Of digital paywalls and free access
The Chattanooga Times Free Press, with the city’s largest newsroom, announced in Sunday editions it is creating a paywall for its texts and photos. Chattanooga Publishing Co. cannot support its readership and its staff by giving away its news content on the Internet. It follows The Wall Street Journal and other newspapers that maintain paywalls of various height. “How many other businesses that spend significant amounts of money producing a product would turn around and offer it up for free?” asks Alison Gerber, managing editor. “Would Chattanooga Bakery give away its MoonPies? Nah. Would Krystal give away its little burgers? No way.”
I understand. A digital barrier is rational if one accepts the assumptions that underlie the concept of “newsroom staff.” My departure at the Times Free Press coincided with my presentation to management of a liberating and libertarian idea of allowing the free market into the newsroom. I proposed a planned evolution in management-writer relationships. It would have turned employees into collaborators and, eventually, freelancers. I asked owner Walter Hussman in Little Rock, Ark., if he would be willing to convert the Chattanooga publishing company into a utility.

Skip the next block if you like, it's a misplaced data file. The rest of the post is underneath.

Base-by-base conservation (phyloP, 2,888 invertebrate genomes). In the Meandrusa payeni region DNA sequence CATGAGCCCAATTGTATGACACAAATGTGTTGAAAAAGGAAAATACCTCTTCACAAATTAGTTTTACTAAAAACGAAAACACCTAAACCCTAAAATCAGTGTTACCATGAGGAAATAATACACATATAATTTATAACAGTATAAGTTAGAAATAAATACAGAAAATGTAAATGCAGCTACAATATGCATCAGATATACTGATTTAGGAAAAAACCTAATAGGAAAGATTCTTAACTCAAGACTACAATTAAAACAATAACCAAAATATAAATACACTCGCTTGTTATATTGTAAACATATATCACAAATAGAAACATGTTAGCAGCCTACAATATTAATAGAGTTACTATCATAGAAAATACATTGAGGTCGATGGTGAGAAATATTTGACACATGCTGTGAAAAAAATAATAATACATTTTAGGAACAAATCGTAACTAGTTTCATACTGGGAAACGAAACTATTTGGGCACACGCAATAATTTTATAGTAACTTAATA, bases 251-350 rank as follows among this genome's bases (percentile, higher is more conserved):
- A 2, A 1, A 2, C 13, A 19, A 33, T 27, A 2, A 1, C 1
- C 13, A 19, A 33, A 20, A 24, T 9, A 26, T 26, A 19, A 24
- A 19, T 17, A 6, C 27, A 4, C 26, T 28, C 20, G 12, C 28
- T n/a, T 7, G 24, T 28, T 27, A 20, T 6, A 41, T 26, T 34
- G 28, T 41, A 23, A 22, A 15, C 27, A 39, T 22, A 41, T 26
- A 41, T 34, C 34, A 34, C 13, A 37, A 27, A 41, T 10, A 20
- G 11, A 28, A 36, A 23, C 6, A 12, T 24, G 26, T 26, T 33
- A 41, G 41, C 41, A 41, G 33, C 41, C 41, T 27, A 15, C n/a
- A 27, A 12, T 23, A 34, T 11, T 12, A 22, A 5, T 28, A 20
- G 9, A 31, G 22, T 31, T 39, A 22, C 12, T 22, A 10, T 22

How on earth could that be a free market idea? The paper sheds its pretensions to being a sole or comprehensive news source. It is less exclusive, more collaborative. It accounts for the Internet structurally, as simply posting newspaper stories on a website reacts to the Internet, but doesn’t account for it.